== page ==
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Fun Cards: 2019 TWJ George Brett


George Brett was a career Royal. It’s so much more fun creating these cards when I can use different teams, or at least different hats, in the small photos. But the loyalty is impressive…21 seasons with a single team. Despite his 98.2% vote total for the Hall of Fame in 1999, he was not the top vote-getter that year. Fireballer Nolan Ryan beat him by three ballots.


Fun Cards: “Baseball Immortals” George Brett


Sometimes you read about the trades your team didn’t make, and you start to wonder how it may have reshaped the franchise. Everyone knows the might of the 1975 and 1976 Big Red Machine, but apparently the front office was trying to move Tony Perez prior to the 1975 season, and they were seeking a third baseman in return. One of the names that popped up was George Brett. Can you even imagine that lineup?

Goodbye, Lee May

(March 23, 1943 – July 29, 2017)


Known as “The Big Bopper,” Lee May was a fan favorite in Cincinnati. He played for the Reds from 1965 through 1971, when he was traded to the Astros. Of his 354 home runs, 147 came as a member of the Reds. He was a three-time All-Star and played in two World Series. In 1976, he led the American League with 109 RBI as a member of the Baltimore Orioles. His career closed in 1982 with Kansas City. He is a member of both the Cincinnati Reds and the Baltimore Orioles Halls of Fame. May passed away Saturday at the age of 74.

Condolences abounded on Twitter from his former teams, teammates, fans, and more…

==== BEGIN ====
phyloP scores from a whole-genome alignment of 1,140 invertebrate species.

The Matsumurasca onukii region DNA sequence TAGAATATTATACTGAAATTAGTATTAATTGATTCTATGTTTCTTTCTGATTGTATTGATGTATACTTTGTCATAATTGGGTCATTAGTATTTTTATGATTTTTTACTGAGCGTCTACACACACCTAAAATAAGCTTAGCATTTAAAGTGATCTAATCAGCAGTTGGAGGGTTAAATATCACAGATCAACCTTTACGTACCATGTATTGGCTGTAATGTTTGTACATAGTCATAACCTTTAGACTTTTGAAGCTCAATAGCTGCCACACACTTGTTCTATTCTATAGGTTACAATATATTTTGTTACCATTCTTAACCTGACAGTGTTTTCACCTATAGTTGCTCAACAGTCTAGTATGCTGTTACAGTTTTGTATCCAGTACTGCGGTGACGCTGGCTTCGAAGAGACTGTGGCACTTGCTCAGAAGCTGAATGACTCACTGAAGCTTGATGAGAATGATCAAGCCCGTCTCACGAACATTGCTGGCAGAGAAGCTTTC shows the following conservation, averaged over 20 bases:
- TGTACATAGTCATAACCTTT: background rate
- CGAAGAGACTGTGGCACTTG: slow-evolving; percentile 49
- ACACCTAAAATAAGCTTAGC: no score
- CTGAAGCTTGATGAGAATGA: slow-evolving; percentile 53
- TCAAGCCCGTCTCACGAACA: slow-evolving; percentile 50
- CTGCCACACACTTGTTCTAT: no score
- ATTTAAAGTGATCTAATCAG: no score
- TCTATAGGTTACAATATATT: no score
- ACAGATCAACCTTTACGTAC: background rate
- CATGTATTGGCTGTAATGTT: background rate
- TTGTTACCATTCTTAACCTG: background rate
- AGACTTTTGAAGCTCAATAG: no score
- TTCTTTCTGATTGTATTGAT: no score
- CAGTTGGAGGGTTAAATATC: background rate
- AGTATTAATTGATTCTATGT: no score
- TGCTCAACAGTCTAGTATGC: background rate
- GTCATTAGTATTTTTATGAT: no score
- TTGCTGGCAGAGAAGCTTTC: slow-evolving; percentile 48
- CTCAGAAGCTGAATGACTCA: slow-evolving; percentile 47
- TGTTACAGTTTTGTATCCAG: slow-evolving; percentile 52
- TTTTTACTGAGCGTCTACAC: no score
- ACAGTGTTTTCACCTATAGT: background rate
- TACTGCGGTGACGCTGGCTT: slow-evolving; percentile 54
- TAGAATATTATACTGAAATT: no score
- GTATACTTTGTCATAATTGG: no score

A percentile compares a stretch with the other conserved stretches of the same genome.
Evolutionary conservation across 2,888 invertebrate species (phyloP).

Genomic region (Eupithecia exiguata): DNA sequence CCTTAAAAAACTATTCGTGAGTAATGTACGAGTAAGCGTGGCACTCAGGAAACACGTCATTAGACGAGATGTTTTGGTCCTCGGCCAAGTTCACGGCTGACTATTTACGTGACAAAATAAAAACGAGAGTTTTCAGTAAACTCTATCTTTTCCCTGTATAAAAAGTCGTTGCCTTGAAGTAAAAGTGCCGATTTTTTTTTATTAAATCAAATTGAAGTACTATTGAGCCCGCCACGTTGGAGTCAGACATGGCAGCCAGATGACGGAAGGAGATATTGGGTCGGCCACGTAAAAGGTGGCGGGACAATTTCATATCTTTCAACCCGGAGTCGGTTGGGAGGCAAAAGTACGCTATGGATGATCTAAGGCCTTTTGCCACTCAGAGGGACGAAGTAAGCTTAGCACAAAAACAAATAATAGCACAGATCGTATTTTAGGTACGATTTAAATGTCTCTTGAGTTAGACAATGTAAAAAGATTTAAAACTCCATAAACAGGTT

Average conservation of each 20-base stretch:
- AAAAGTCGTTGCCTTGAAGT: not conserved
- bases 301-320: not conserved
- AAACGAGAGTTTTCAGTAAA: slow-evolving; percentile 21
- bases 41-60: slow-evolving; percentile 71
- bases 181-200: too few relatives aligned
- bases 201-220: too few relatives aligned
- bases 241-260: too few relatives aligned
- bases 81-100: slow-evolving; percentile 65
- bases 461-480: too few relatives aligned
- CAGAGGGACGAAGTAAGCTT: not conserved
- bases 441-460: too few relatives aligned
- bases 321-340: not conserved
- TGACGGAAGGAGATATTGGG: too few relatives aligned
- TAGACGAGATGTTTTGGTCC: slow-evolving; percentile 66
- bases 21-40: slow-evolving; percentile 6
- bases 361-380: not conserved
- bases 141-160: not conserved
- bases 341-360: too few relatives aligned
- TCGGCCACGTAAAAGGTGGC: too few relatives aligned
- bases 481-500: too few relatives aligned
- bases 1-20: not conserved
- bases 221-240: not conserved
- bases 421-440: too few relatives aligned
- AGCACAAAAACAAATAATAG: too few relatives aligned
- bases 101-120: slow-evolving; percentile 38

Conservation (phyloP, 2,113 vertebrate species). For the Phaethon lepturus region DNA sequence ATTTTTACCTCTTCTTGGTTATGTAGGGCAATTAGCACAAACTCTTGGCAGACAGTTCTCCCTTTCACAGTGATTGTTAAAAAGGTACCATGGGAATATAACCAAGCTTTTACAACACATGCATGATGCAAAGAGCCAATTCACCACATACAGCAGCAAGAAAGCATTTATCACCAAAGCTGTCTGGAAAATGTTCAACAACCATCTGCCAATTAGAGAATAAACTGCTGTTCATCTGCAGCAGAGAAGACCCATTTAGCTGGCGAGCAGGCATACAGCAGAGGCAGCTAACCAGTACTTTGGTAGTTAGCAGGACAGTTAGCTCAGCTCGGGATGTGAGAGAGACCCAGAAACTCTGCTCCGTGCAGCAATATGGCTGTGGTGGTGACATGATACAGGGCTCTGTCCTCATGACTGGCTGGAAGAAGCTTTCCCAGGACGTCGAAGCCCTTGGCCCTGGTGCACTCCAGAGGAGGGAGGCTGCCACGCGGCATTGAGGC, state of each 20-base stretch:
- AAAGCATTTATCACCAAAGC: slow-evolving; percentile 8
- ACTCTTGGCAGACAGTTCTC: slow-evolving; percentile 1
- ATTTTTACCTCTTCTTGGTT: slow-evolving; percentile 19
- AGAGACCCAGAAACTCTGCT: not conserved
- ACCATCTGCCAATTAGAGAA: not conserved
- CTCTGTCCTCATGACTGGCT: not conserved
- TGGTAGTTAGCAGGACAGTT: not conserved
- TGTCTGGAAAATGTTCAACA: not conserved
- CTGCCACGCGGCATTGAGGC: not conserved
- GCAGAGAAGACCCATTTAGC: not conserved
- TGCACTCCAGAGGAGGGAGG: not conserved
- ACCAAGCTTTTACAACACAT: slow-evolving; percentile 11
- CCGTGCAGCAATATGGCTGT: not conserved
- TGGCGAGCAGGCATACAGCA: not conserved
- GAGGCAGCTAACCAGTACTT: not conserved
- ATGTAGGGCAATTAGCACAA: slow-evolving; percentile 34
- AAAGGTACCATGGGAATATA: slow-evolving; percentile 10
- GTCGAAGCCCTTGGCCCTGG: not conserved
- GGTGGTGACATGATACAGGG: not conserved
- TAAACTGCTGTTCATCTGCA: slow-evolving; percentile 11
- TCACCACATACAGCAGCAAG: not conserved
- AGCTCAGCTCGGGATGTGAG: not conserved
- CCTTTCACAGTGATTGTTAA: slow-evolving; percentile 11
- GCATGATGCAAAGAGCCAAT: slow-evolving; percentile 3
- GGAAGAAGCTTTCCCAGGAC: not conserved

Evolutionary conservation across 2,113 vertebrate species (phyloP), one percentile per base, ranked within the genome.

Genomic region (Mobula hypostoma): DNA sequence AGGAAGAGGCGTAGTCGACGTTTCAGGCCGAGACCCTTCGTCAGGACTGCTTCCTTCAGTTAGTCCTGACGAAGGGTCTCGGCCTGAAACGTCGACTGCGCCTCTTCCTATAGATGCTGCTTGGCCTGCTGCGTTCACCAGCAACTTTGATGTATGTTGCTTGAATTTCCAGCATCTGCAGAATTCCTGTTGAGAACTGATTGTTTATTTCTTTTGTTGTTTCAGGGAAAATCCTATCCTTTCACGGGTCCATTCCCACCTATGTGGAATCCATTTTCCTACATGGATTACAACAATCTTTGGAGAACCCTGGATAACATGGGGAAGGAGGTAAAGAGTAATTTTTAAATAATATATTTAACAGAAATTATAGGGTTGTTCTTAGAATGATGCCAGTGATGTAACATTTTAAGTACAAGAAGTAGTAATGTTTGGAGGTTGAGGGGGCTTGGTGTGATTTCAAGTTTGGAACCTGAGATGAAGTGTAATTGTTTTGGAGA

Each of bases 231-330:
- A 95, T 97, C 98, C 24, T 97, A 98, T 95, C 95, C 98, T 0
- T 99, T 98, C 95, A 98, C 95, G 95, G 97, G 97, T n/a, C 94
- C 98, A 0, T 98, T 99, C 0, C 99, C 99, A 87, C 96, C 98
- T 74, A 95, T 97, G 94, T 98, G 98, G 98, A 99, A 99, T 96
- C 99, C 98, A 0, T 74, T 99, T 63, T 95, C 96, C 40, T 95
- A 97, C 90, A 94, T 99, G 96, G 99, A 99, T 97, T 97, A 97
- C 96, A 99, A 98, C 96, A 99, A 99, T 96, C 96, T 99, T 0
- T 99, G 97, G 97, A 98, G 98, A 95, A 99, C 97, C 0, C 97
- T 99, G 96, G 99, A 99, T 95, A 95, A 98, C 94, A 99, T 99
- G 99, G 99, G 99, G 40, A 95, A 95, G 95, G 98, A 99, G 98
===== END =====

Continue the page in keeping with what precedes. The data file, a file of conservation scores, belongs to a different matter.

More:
Tigers GM trades his own flesh and blood

Detroit Tigers’ general manager Al Avila traded his son Alex Avila (along with Justin Wilson) to the Cubs. According to Jon Morosi, this is the first time in almost fifty years this has happened at the MLB level. The best reaction on Twitter, and perhaps the best Tweet of all-time:

The Cubs will send Jeimer Candelario, Isaac Paredes and either the infamous player to be named later or cash to the Tigers.

Morosi failed to provide the last dad-sends-son-packing deal in his report, however. In 1968, another Al—Dodgers’ GM Al Campanis—dealt his boy Jim Campanis to the expansion Kansas City Royals “as part of a conditional deal.” Dad’s reasoning was that Jim was more likely to get playing time with the new team rather than the established Dodgers. Perhaps the elder Aliva wanted Alex to have a better shot at a ring. The Cubs are the defending World Champions, and currently sit atop the National League Central division, while the Tigers aren’t even playing .500 ball.

Fun Cards: 1988 Topps All-Star Kurt Stillwell

Continuing the theme of shortstops this week, Kurt Stillwell was a late addition to the American League All-Star roster in 1988, replacing Ozzie Guillen. When John Wathan told him that he would have to cancel his plans during the break in order to attend a workout, Stillwell was disappointed, not realizing that his manager meant he made the team.

Kurt Stillwell Kansas City Royals All-Star 1988 Cincinnati Reds Topps

It was Stillwell’s first return visit to Riverfront Stadium since the trade that sent him to Kansas City for pitcher Danny Jackson, who made the National League squad. Stillwell was the Reds’ first-round draft pick, second overall, from Thousand Oaks High School in the 1983 draft.


We’ll continue this series with another American League shortstop tomorrow, and since this is becoming a regular thing, I’ve created a new tag for them. If you want to see all the cards in the series so far without wading through all the Reds birthdays, click “TWJ ’88 All-Stars.”

Baseball cards from Orlando


I have been sitting on this post for absolutely no reason other than laziness. I bought a handful of fifty-cent packs when I was in Orlando at the beginning of the month, and scanned a handful of them, even uploaded the scans, but just haven’t been motivated to post them. I have nothing else planned for today, so let’s see what I got…


First up is Eric Davis from the 1987 Fleer Star Stickers set. These cards are very similar to the 1986 set, but with a green border instead of maroon. Either way, the border clashes with the red jersey.


The 1988 Fleer Star Stickers went with a gray border sprinkled with colorful stars. This Don Mattingly is the best card I pulled from that pack.

Davis mini

Franco mini